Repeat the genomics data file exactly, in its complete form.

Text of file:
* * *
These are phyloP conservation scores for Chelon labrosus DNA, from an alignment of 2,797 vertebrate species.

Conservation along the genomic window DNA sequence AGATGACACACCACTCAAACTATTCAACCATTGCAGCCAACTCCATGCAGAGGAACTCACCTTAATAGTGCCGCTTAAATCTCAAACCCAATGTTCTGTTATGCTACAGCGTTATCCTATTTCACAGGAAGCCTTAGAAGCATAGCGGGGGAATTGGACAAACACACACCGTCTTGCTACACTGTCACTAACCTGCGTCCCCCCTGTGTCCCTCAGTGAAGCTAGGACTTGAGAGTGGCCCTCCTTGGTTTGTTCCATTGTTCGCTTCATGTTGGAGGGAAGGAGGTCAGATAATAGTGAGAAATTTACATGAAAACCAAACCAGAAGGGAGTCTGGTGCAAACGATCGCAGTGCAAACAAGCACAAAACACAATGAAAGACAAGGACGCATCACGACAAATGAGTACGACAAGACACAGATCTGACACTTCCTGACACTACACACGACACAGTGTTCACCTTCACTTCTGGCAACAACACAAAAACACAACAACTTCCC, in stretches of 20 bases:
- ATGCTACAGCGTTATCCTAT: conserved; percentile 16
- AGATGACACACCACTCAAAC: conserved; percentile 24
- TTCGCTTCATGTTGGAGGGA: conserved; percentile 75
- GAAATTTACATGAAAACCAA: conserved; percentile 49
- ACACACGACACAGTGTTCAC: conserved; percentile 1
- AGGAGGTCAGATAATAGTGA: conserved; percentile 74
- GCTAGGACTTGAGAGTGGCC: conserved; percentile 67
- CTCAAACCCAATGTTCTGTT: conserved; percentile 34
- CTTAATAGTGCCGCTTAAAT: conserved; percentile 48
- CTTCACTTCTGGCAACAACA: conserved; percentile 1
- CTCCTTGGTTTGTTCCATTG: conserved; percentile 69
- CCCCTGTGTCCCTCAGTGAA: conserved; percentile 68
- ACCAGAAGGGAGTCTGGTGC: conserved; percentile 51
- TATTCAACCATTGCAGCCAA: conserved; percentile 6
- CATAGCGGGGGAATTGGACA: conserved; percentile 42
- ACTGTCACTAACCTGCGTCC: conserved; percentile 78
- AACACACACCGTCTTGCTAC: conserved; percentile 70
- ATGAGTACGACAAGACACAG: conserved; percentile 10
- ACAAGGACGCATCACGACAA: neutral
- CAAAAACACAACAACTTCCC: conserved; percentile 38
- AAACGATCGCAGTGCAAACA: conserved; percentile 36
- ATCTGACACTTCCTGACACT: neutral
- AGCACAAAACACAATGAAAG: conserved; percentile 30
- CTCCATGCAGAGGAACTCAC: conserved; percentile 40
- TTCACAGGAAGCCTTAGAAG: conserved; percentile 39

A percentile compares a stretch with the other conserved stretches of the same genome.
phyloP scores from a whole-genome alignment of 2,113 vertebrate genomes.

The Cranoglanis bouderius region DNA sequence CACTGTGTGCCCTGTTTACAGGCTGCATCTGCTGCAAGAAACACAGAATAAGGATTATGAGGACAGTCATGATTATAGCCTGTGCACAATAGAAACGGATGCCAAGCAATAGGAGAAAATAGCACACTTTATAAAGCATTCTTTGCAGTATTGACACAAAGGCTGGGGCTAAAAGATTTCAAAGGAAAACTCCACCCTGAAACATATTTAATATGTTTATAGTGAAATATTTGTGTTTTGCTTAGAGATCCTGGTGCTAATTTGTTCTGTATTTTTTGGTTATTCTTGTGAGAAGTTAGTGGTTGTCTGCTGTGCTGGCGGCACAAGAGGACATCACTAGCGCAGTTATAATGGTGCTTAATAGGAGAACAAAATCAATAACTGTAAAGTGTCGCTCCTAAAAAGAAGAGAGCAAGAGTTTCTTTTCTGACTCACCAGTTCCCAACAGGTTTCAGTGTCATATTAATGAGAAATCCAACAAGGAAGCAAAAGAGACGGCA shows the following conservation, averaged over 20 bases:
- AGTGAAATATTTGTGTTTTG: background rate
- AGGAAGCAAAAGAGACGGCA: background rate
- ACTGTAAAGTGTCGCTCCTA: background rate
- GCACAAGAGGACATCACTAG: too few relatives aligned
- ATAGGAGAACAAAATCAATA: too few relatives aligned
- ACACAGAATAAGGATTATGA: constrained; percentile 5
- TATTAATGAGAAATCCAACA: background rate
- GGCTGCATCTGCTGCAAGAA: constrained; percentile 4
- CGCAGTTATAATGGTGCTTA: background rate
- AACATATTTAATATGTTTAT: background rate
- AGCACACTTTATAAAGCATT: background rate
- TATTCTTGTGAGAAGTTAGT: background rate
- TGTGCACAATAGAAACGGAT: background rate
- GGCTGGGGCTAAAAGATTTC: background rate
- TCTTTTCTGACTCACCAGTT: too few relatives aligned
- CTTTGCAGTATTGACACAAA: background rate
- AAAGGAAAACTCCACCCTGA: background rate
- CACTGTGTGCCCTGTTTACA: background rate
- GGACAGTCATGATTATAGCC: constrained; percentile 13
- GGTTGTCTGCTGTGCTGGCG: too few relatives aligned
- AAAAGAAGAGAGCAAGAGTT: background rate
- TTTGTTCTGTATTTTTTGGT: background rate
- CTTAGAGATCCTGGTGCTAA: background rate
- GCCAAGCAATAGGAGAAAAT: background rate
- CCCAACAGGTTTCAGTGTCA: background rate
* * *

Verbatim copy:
These are phyloP conservation scores for Chelon labrosus DNA, from an alignment of 2,797 vertebrate species.

Conservation along the genomic window DNA sequence AGATGACACACCACTCAAACTATTCAACCATTGCAGCCAACTCCATGCAGAGGAACTCACCTTAATAGTGCCGCTTAAATCTCAAACCCAATGTTCTGTTATGCTACAGCGTTATCCTATTTCACAGGAAGCCTTAGAAGCATAGCGGGGGAATTGGACAAACACACACCGTCTTGCTACACTGTCACTAACCTGCGTCCCCCCTGTGTCCCTCAGTGAAGCTAGGACTTGAGAGTGGCCCTCCTTGGTTTGTTCCATTGTTCGCTTCATGTTGGAGGGAAGGAGGTCAGATAATAGTGAGAAATTTACATGAAAACCAAACCAGAAGGGAGTCTGGTGCAAACGATCGCAGTGCAAACAAGCACAAAACACAATGAAAGACAAGGACGCATCACGACAAATGAGTACGACAAGACACAGATCTGACACTTCCTGACACTACACACGACACAGTGTTCACCTTCACTTCTGGCAACAACACAAAAACACAACAACTTCCC, in stretches of 20 bases:
- ATGCTACAGCGTTATCCTAT: conserved; percentile 16
- AGATGACACACCACTCAAAC: conserved; percentile 24
- TTCGCTTCATGTTGGAGGGA: conserved; percentile 75
- GAAATTTACATGAAAACCAA: conserved; percentile 49
- ACACACGACACAGTGTTCAC: conserved; percentile 1
- AGGAGGTCAGATAATAGTGA: conserved; percentile 74
- GCTAGGACTTGAGAGTGGCC: conserved; percentile 67
- CTCAAACCCAATGTTCTGTT: conserved; percentile 34
- CTTAATAGTGCCGCTTAAAT: conserved; percentile 48
- CTTCACTTCTGGCAACAACA: conserved; percentile 1
- CTCCTTGGTTTGTTCCATTG: conserved; percentile 69
- CCCCTGTGTCCCTCAGTGAA: conserved; percentile 68
- ACCAGAAGGGAGTCTGGTGC: conserved; percentile 51
- TATTCAACCATTGCAGCCAA: conserved; percentile 6
- CATAGCGGGGGAATTGGACA: conserved; percentile 42
- ACTGTCACTAACCTGCGTCC: conserved; percentile 78
- AACACACACCGTCTTGCTAC: conserved; percentile 70
- ATGAGTACGACAAGACACAG: conserved; percentile 10
- ACAAGGACGCATCACGACAA: neutral
- CAAAAACACAACAACTTCCC: conserved; percentile 38
- AAACGATCGCAGTGCAAACA: conserved; percentile 36
- ATCTGACACTTCCTGACACT: neutral
- AGCACAAAACACAATGAAAG: conserved; percentile 30
- CTCCATGCAGAGGAACTCAC: conserved; percentile 40
- TTCACAGGAAGCCTTAGAAG: conserved; percentile 39

A percentile compares a stretch with the other conserved stretches of the same genome.
phyloP scores from a whole-genome alignment of 2,113 vertebrate genomes.

The Cranoglanis bouderius region DNA sequence CACTGTGTGCCCTGTTTACAGGCTGCATCTGCTGCAAGAAACACAGAATAAGGATTATGAGGACAGTCATGATTATAGCCTGTGCACAATAGAAACGGATGCCAAGCAATAGGAGAAAATAGCACACTTTATAAAGCATTCTTTGCAGTATTGACACAAAGGCTGGGGCTAAAAGATTTCAAAGGAAAACTCCACCCTGAAACATATTTAATATGTTTATAGTGAAATATTTGTGTTTTGCTTAGAGATCCTGGTGCTAATTTGTTCTGTATTTTTTGGTTATTCTTGTGAGAAGTTAGTGGTTGTCTGCTGTGCTGGCGGCACAAGAGGACATCACTAGCGCAGTTATAATGGTGCTTAATAGGAGAACAAAATCAATAACTGTAAAGTGTCGCTCCTAAAAAGAAGAGAGCAAGAGTTTCTTTTCTGACTCACCAGTTCCCAACAGGTTTCAGTGTCATATTAATGAGAAATCCAACAAGGAAGCAAAAGAGACGGCA shows the following conservation, averaged over 20 bases:
- AGTGAAATATTTGTGTTTTG: background rate
- AGGAAGCAAAAGAGACGGCA: background rate
- ACTGTAAAGTGTCGCTCCTA: background rate
- GCACAAGAGGACATCACTAG: too few relatives aligned
- ATAGGAGAACAAAATCAATA: too few relatives aligned
- ACACAGAATAAGGATTATGA: constrained; percentile 5
- TATTAATGAGAAATCCAACA: background rate
- GGCTGCATCTGCTGCAAGAA: constrained; percentile 4
- CGCAGTTATAATGGTGCTTA: background rate
- AACATATTTAATATGTTTAT: background rate
- AGCACACTTTATAAAGCATT: background rate
- TATTCTTGTGAGAAGTTAGT: background rate
- TGTGCACAATAGAAACGGAT: background rate
- GGCTGGGGCTAAAAGATTTC: background rate
- TCTTTTCTGACTCACCAGTT: too few relatives aligned
- CTTTGCAGTATTGACACAAA: background rate
- AAAGGAAAACTCCACCCTGA: background rate
- CACTGTGTGCCCTGTTTACA: background rate
- GGACAGTCATGATTATAGCC: constrained; percentile 13
- GGTTGTCTGCTGTGCTGGCG: too few relatives aligned
- AAAAGAAGAGAGCAAGAGTT: background rate
- TTTGTTCTGTATTTTTTGGT: background rate
- CTTAGAGATCCTGGTGCTAA: background rate
- GCCAAGCAATAGGAGAAAAT: background rate
- CCCAACAGGTTTCAGTGTCA: background rate